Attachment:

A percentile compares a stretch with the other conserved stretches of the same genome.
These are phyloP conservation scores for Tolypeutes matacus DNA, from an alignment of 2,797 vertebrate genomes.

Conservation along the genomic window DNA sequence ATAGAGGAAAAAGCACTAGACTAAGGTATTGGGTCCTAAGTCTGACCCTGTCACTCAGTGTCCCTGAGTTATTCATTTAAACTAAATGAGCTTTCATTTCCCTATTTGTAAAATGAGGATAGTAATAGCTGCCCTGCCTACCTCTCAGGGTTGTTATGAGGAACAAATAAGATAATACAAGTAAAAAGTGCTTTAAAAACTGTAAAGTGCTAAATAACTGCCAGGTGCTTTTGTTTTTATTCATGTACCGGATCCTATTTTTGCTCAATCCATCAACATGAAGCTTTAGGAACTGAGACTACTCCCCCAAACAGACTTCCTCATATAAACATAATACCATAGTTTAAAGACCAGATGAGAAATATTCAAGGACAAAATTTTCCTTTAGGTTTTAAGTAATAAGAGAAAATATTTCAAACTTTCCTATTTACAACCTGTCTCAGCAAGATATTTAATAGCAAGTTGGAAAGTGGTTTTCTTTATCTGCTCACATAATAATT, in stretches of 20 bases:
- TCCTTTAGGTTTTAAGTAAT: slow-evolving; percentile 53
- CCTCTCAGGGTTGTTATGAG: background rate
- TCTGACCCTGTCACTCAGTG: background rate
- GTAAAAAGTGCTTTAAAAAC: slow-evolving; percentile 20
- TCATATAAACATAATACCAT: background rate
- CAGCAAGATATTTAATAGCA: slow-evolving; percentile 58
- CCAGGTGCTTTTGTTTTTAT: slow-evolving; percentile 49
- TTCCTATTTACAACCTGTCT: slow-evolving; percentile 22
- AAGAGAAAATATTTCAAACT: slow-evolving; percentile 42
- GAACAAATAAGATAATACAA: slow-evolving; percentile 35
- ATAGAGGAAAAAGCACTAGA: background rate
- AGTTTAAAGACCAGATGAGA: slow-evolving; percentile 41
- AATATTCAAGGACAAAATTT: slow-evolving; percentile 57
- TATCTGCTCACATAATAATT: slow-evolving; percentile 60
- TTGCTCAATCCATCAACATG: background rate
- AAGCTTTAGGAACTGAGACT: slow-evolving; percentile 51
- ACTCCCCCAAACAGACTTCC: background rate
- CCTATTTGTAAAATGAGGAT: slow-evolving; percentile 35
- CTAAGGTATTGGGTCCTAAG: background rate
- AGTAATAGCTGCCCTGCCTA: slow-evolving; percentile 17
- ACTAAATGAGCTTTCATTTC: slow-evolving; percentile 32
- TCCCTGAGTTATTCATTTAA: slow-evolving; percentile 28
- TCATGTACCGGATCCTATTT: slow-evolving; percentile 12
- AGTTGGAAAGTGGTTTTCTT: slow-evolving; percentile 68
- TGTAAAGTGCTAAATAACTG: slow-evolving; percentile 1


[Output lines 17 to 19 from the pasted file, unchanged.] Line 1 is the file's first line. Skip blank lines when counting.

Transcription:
- TATCTGCTCACATAATAATT: slow-evolving; percentile 60
- TTGCTCAATCCATCAACATG: background rate
- AAGCTTTAGGAACTGAGACT: slow-evolving; percentile 51